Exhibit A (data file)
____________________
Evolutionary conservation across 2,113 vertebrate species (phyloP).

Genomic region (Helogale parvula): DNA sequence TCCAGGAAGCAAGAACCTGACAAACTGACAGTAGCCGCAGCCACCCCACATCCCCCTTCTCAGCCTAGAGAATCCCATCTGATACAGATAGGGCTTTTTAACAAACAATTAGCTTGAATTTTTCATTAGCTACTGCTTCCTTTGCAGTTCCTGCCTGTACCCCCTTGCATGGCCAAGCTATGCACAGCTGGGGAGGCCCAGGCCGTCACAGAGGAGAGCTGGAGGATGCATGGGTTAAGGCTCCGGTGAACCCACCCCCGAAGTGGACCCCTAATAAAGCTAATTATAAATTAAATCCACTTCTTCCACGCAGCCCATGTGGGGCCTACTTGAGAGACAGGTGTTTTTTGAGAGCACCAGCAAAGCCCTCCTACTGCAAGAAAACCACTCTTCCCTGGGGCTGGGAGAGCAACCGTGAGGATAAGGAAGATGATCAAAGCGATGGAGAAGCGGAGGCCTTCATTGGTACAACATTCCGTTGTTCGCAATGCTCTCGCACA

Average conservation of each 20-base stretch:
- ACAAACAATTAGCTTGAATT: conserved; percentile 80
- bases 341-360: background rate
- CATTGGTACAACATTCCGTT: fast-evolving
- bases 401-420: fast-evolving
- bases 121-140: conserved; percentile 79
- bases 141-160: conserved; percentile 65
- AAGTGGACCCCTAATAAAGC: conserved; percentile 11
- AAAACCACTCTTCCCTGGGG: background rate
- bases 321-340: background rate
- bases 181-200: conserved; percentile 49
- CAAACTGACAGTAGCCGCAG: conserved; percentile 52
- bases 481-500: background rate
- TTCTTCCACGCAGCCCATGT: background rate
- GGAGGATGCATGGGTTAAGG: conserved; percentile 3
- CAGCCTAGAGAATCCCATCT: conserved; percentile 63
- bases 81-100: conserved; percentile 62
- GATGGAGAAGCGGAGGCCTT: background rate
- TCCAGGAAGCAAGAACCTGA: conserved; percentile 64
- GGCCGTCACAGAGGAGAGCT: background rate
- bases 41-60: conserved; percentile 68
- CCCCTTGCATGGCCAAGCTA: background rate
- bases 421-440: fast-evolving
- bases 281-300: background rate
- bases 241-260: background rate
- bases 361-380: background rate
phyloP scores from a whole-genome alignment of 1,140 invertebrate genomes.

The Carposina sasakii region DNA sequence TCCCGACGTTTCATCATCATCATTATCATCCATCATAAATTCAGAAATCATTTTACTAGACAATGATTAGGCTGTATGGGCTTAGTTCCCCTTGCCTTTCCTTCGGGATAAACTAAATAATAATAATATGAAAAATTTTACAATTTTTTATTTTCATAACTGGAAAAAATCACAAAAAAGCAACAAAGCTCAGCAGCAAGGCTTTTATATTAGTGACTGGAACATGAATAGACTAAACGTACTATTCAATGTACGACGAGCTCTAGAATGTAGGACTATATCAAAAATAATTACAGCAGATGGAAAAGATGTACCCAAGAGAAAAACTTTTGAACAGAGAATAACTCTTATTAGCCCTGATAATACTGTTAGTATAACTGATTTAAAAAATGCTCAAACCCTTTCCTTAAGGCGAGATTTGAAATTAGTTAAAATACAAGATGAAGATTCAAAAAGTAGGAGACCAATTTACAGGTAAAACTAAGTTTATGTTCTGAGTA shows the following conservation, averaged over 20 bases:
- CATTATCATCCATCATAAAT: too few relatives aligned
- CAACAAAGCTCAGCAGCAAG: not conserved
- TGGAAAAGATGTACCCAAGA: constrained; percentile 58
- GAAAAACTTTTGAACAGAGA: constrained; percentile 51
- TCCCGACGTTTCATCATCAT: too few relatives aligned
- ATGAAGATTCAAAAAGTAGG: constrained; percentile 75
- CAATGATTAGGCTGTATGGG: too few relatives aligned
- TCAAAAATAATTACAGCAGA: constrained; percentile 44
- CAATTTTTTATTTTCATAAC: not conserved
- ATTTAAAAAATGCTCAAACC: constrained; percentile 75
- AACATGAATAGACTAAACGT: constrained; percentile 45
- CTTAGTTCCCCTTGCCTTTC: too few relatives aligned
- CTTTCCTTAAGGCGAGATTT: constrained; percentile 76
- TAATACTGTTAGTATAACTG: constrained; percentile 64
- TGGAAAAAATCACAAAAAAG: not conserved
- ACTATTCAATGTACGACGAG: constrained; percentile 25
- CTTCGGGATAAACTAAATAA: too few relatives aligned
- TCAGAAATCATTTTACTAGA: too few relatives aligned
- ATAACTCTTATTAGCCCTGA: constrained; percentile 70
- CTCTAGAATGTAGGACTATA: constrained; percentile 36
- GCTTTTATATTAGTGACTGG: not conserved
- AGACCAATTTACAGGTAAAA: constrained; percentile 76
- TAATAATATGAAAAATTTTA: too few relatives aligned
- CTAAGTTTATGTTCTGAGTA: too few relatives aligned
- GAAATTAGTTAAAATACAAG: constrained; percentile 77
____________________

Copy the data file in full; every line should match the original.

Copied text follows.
Evolutionary conservation across 2,113 vertebrate species (phyloP).

Genomic region (Helogale parvula): DNA sequence TCCAGGAAGCAAGAACCTGACAAACTGACAGTAGCCGCAGCCACCCCACATCCCCCTTCTCAGCCTAGAGAATCCCATCTGATACAGATAGGGCTTTTTAACAAACAATTAGCTTGAATTTTTCATTAGCTACTGCTTCCTTTGCAGTTCCTGCCTGTACCCCCTTGCATGGCCAAGCTATGCACAGCTGGGGAGGCCCAGGCCGTCACAGAGGAGAGCTGGAGGATGCATGGGTTAAGGCTCCGGTGAACCCACCCCCGAAGTGGACCCCTAATAAAGCTAATTATAAATTAAATCCACTTCTTCCACGCAGCCCATGTGGGGCCTACTTGAGAGACAGGTGTTTTTTGAGAGCACCAGCAAAGCCCTCCTACTGCAAGAAAACCACTCTTCCCTGGGGCTGGGAGAGCAACCGTGAGGATAAGGAAGATGATCAAAGCGATGGAGAAGCGGAGGCCTTCATTGGTACAACATTCCGTTGTTCGCAATGCTCTCGCACA

Average conservation of each 20-base stretch:
- ACAAACAATTAGCTTGAATT: conserved; percentile 80
- bases 341-360: background rate
- CATTGGTACAACATTCCGTT: fast-evolving
- bases 401-420: fast-evolving
- bases 121-140: conserved; percentile 79
- bases 141-160: conserved; percentile 65
- AAGTGGACCCCTAATAAAGC: conserved; percentile 11
- AAAACCACTCTTCCCTGGGG: background rate
- bases 321-340: background rate
- bases 181-200: conserved; percentile 49
- CAAACTGACAGTAGCCGCAG: conserved; percentile 52
- bases 481-500: background rate
- TTCTTCCACGCAGCCCATGT: background rate
- GGAGGATGCATGGGTTAAGG: conserved; percentile 3
- CAGCCTAGAGAATCCCATCT: conserved; percentile 63
- bases 81-100: conserved; percentile 62
- GATGGAGAAGCGGAGGCCTT: background rate
- TCCAGGAAGCAAGAACCTGA: conserved; percentile 64
- GGCCGTCACAGAGGAGAGCT: background rate
- bases 41-60: conserved; percentile 68
- CCCCTTGCATGGCCAAGCTA: background rate
- bases 421-440: fast-evolving
- bases 281-300: background rate
- bases 241-260: background rate
- bases 361-380: background rate
phyloP scores from a whole-genome alignment of 1,140 invertebrate genomes.

The Carposina sasakii region DNA sequence TCCCGACGTTTCATCATCATCATTATCATCCATCATAAATTCAGAAATCATTTTACTAGACAATGATTAGGCTGTATGGGCTTAGTTCCCCTTGCCTTTCCTTCGGGATAAACTAAATAATAATAATATGAAAAATTTTACAATTTTTTATTTTCATAACTGGAAAAAATCACAAAAAAGCAACAAAGCTCAGCAGCAAGGCTTTTATATTAGTGACTGGAACATGAATAGACTAAACGTACTATTCAATGTACGACGAGCTCTAGAATGTAGGACTATATCAAAAATAATTACAGCAGATGGAAAAGATGTACCCAAGAGAAAAACTTTTGAACAGAGAATAACTCTTATTAGCCCTGATAATACTGTTAGTATAACTGATTTAAAAAATGCTCAAACCCTTTCCTTAAGGCGAGATTTGAAATTAGTTAAAATACAAGATGAAGATTCAAAAAGTAGGAGACCAATTTACAGGTAAAACTAAGTTTATGTTCTGAGTA shows the following conservation, averaged over 20 bases:
- CATTATCATCCATCATAAAT: too few relatives aligned
- CAACAAAGCTCAGCAGCAAG: not conserved
- TGGAAAAGATGTACCCAAGA: constrained; percentile 58
- GAAAAACTTTTGAACAGAGA: constrained; percentile 51
- TCCCGACGTTTCATCATCAT: too few relatives aligned
- ATGAAGATTCAAAAAGTAGG: constrained; percentile 75
- CAATGATTAGGCTGTATGGG: too few relatives aligned
- TCAAAAATAATTACAGCAGA: constrained; percentile 44
- CAATTTTTTATTTTCATAAC: not conserved
- ATTTAAAAAATGCTCAAACC: constrained; percentile 75
- AACATGAATAGACTAAACGT: constrained; percentile 45
- CTTAGTTCCCCTTGCCTTTC: too few relatives aligned
- CTTTCCTTAAGGCGAGATTT: constrained; percentile 76
- TAATACTGTTAGTATAACTG: constrained; percentile 64
- TGGAAAAAATCACAAAAAAG: not conserved
- ACTATTCAATGTACGACGAG: constrained; percentile 25
- CTTCGGGATAAACTAAATAA: too few relatives aligned
- TCAGAAATCATTTTACTAGA: too few relatives aligned
- ATAACTCTTATTAGCCCTGA: constrained; percentile 70
- CTCTAGAATGTAGGACTATA: constrained; percentile 36
- GCTTTTATATTAGTGACTGG: not conserved
- AGACCAATTTACAGGTAAAA: constrained; percentile 76
- TAATAATATGAAAAATTTTA: too few relatives aligned
- CTAAGTTTATGTTCTGAGTA: too few relatives aligned
- GAAATTAGTTAAAATACAAG: constrained; percentile 77